From an early age, skipper and environmentalist Emily Penn felt a connection to the ocean.   

But while sailing to Australia, she started to see plastic in remote areas of the Pacific Ocean and islands.  

Her experiences led her to found eXXpedition: all-women voyages that support scientific research missions into marine plastic pollution.    

From clean-up operations to microplastics data collection, Emily's pioneering work has seen her receive a British Empire Medal in 2021 and the Royal Yachting Association’s Yachtmaster and Seamaster of the Year awards.   

She tells us about her voyages, what it’s like to work thousands of miles away from land, and why she’s optimistic about the resilience of the ocean.    

Emily Penn analysing an ocean plastic sample on the deck of a ship
Emily Penn analysing a plastic sample. Image: Sperry

When did your passion for ocean advocacy begin? 

 After completing my architecture degree, I lined up a job in Australia as an architect. I didn’t want to take an aeroplane, so I decided to hitchhike and ended up working on a biofuel boat called Earthrace. 

 As we journeyed across the Pacific Ocean, I started to see plastic in the water. Then, one morning, I was going for a wash over the side of the boat when I saw a toothbrush floating by. At this point, we were 800 miles from land – the closest people to us were on the International Space Station – and I was shocked to see something that’s normally in your home in the middle of the ocean.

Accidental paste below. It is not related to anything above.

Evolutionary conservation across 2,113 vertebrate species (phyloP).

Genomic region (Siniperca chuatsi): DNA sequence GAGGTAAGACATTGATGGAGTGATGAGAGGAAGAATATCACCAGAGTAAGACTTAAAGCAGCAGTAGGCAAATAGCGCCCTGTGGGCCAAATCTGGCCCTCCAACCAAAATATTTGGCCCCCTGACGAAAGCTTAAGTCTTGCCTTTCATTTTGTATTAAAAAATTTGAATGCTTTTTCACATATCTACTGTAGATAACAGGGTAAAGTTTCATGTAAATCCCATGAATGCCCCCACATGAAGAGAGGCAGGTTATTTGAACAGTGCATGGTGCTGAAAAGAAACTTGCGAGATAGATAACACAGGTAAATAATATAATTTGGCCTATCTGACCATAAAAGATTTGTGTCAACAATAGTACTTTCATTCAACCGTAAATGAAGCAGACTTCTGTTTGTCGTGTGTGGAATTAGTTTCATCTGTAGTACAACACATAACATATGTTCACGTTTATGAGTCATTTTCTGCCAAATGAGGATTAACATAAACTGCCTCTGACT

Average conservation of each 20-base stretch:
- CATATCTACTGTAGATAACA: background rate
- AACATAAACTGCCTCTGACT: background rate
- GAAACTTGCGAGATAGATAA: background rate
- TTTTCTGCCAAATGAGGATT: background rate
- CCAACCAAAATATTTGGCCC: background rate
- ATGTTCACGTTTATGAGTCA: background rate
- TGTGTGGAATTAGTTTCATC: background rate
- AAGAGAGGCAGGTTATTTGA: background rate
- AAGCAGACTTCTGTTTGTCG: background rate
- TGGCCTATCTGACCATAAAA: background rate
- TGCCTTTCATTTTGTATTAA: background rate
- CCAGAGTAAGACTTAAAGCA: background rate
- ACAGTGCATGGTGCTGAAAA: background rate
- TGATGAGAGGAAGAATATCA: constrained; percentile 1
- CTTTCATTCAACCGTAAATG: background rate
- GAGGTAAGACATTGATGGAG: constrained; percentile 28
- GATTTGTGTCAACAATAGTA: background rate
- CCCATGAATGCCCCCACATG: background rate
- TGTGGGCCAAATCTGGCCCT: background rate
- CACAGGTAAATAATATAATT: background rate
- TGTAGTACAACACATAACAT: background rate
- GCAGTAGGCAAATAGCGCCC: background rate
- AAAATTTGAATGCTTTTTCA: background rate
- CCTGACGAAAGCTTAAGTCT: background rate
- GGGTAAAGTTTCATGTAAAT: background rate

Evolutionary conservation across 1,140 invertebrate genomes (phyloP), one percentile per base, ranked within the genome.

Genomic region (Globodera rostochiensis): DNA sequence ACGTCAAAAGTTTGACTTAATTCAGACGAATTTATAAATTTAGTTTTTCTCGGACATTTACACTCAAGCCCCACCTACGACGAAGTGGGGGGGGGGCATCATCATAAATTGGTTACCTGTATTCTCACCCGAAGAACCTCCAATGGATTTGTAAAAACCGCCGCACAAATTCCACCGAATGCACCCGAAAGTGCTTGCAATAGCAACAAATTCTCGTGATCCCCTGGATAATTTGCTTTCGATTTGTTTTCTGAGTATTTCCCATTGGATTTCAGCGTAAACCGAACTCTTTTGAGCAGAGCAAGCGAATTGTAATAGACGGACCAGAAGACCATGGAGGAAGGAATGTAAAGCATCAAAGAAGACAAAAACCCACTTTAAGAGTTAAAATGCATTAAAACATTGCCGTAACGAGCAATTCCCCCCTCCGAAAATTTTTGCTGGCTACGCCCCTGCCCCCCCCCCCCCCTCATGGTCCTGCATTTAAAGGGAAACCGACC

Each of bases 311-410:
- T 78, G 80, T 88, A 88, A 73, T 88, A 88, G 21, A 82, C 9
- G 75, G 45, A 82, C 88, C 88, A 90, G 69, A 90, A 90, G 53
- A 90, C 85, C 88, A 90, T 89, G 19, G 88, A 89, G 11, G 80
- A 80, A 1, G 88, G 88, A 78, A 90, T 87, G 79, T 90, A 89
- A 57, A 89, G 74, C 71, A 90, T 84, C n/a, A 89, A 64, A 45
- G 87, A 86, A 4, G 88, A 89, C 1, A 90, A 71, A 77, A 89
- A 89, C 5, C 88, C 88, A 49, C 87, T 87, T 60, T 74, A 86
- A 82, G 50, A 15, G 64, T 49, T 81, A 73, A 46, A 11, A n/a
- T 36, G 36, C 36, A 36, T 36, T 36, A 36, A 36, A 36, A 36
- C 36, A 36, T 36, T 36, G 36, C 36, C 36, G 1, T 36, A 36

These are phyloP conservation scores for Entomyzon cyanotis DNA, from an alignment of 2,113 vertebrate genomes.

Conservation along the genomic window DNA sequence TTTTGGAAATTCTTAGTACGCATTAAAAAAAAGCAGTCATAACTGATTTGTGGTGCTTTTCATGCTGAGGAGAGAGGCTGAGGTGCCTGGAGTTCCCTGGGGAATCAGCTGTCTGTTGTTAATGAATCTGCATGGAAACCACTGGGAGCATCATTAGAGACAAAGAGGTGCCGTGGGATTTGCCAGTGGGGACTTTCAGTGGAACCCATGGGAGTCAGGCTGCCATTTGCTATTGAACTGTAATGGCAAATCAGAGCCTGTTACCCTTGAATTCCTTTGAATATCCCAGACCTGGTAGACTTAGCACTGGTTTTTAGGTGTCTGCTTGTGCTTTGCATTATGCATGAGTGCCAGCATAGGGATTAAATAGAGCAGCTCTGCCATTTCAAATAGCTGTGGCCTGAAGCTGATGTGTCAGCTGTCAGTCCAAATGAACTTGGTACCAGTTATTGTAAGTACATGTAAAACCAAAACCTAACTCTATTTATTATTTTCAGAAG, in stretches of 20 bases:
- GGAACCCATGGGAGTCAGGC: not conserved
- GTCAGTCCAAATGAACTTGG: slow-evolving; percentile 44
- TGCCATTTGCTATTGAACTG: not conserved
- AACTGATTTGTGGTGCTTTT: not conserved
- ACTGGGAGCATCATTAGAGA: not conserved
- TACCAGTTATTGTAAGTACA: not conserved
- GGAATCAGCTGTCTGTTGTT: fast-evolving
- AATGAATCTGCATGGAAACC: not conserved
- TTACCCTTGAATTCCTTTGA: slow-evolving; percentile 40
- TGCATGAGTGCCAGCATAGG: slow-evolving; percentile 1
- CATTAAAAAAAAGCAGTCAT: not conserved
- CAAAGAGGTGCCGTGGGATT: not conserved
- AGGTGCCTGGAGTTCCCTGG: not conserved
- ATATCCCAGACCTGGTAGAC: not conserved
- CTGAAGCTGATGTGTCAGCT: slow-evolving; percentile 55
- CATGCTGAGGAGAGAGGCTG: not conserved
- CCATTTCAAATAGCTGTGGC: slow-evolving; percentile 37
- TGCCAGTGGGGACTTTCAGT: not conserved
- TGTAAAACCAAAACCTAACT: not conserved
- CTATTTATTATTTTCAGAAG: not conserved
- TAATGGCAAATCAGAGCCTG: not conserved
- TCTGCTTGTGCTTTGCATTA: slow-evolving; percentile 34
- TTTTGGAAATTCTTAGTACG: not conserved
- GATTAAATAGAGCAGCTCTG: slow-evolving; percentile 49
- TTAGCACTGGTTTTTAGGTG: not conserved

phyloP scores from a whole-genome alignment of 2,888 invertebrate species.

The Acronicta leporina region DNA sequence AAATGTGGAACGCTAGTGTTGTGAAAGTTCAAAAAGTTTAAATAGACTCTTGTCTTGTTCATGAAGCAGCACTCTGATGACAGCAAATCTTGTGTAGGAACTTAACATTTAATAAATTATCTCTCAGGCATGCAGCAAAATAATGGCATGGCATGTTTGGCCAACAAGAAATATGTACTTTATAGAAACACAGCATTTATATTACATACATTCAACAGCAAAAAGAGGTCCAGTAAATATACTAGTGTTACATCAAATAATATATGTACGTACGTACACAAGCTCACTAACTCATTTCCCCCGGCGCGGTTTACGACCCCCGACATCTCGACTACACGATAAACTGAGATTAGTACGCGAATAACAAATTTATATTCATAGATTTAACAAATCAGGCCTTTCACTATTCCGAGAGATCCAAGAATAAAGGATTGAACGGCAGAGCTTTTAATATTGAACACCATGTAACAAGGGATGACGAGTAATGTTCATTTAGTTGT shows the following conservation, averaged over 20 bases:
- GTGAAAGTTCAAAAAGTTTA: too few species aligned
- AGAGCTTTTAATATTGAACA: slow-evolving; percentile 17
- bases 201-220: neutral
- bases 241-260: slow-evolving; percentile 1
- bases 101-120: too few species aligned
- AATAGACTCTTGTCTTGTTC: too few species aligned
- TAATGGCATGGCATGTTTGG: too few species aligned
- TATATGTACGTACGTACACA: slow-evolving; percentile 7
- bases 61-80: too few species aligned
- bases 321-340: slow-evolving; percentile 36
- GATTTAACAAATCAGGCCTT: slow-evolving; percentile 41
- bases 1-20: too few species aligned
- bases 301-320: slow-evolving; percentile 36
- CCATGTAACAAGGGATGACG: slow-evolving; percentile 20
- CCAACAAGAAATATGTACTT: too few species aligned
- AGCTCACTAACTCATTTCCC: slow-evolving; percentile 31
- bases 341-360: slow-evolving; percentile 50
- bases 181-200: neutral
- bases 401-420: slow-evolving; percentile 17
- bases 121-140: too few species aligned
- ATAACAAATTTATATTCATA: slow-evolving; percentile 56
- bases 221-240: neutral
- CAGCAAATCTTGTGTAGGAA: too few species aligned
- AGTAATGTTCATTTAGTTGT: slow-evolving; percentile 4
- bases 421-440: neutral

How did eXXpedition start? 

Travelling to Australia was what I call my ‘shift moment’; it made me realise that we need to do something about ocean plastic.   

Emily Penn stands on a beach covered in litter
Emily at a dumping site in Kiribati

This began with community clean-ups: I spent six months on a tiny Tongan island and organised the largest ever community-led waste collection. Then I embarked on research expeditions. I sailed out to gyres – these large accumulation zones where plastic ends up – to see first hand what was happening. 


Here we discovered that fish had little bits of plastic in their stomach. I began to realise that most of the plastic at sea is not in great rafts floating around on the surface: it breaks down into little fragments the size of your fingernail, known as microplastics.